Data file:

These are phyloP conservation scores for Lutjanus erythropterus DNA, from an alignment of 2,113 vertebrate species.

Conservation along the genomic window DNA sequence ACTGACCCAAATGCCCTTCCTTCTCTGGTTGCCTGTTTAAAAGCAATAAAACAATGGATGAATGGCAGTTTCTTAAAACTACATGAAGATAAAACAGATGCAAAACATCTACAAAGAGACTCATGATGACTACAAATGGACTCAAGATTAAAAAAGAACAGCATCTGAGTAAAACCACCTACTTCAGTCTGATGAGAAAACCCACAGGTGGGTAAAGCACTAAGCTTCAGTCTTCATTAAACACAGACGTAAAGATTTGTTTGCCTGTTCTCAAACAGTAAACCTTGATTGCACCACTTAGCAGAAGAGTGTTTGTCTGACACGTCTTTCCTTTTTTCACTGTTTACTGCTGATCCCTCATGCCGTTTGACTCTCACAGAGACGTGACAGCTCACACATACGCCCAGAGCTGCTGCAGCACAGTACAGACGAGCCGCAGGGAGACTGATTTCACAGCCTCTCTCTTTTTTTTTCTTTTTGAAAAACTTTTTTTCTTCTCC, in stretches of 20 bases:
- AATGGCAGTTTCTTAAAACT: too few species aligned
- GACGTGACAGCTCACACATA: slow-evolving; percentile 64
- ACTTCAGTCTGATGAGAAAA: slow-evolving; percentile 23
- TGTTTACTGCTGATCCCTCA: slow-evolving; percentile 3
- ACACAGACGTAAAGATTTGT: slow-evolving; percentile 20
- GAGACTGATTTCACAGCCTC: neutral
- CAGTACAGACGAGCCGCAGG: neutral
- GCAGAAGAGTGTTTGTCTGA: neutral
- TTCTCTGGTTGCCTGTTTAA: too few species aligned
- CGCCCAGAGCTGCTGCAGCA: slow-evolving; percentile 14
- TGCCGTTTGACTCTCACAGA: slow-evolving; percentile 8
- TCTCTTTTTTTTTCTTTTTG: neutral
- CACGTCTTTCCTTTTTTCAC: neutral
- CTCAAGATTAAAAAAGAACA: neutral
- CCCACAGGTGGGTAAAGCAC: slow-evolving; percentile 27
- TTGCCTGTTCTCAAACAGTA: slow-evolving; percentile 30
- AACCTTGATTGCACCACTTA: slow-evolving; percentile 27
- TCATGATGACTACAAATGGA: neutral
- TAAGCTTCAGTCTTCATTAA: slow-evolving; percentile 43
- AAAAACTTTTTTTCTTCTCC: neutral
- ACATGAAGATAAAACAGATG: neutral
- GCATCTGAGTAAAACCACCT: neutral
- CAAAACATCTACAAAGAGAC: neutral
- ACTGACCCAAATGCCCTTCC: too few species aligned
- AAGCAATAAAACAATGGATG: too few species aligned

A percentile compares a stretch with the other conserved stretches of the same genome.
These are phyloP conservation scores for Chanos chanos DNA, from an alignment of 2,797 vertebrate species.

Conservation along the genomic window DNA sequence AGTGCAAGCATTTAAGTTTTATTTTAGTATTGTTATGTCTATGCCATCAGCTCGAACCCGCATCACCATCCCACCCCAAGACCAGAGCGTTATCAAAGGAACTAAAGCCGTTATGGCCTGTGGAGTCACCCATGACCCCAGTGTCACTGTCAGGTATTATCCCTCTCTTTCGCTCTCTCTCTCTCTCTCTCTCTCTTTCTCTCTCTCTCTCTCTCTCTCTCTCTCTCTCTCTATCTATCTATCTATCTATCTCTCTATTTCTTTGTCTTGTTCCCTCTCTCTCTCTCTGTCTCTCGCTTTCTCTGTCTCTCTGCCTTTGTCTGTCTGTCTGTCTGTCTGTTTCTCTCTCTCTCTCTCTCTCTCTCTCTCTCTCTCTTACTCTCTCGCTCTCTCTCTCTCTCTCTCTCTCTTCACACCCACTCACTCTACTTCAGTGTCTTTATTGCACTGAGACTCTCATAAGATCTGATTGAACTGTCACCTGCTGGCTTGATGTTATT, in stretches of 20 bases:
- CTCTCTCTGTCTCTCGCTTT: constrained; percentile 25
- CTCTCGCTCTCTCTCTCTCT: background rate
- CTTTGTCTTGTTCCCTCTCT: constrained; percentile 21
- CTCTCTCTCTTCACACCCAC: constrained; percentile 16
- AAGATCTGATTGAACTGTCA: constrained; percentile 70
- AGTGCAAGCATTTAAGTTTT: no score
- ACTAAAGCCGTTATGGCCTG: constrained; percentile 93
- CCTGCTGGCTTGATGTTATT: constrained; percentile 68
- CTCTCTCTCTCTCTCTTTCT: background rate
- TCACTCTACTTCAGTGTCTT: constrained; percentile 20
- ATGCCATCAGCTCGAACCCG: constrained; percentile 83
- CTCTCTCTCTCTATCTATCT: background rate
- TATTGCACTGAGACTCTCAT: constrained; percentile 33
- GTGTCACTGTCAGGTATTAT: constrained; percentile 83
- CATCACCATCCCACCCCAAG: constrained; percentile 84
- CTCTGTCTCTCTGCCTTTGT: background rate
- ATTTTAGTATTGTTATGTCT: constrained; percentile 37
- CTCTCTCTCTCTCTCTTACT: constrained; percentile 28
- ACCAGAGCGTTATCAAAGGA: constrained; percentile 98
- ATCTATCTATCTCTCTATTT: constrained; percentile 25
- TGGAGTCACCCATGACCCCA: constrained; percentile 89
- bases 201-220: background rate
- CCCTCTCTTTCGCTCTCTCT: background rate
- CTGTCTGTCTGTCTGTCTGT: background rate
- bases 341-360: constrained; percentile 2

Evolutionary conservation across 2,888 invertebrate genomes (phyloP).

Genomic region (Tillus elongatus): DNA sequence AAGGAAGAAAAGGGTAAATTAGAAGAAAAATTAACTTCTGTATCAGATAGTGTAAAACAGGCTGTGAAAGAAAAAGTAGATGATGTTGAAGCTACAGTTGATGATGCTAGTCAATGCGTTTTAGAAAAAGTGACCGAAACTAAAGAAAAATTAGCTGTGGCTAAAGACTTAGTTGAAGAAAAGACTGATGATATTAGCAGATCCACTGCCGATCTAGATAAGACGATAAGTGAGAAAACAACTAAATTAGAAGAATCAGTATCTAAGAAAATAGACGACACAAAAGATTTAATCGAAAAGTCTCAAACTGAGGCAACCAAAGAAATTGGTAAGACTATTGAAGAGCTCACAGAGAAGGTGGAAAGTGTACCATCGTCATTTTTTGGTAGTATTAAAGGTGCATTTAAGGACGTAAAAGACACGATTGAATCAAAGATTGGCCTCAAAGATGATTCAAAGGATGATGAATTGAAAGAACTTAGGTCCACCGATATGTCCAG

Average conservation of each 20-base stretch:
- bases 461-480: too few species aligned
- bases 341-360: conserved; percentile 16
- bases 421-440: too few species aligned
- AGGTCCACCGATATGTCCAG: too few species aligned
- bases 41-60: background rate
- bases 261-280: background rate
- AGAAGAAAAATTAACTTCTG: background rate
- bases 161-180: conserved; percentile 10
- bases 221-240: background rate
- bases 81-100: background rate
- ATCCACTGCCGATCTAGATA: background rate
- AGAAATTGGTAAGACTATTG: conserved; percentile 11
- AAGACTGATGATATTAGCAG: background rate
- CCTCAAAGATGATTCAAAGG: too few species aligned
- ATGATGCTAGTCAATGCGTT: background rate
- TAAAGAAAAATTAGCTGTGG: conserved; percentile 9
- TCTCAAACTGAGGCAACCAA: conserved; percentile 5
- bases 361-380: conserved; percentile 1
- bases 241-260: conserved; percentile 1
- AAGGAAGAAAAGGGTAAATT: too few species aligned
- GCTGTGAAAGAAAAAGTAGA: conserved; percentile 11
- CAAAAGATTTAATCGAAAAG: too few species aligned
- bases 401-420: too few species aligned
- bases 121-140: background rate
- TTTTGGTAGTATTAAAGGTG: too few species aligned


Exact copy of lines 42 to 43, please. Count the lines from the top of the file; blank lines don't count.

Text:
- CTCTCTCTCTCTATCTATCT: background rate
- TATTGCACTGAGACTCTCAT: constrained; percentile 33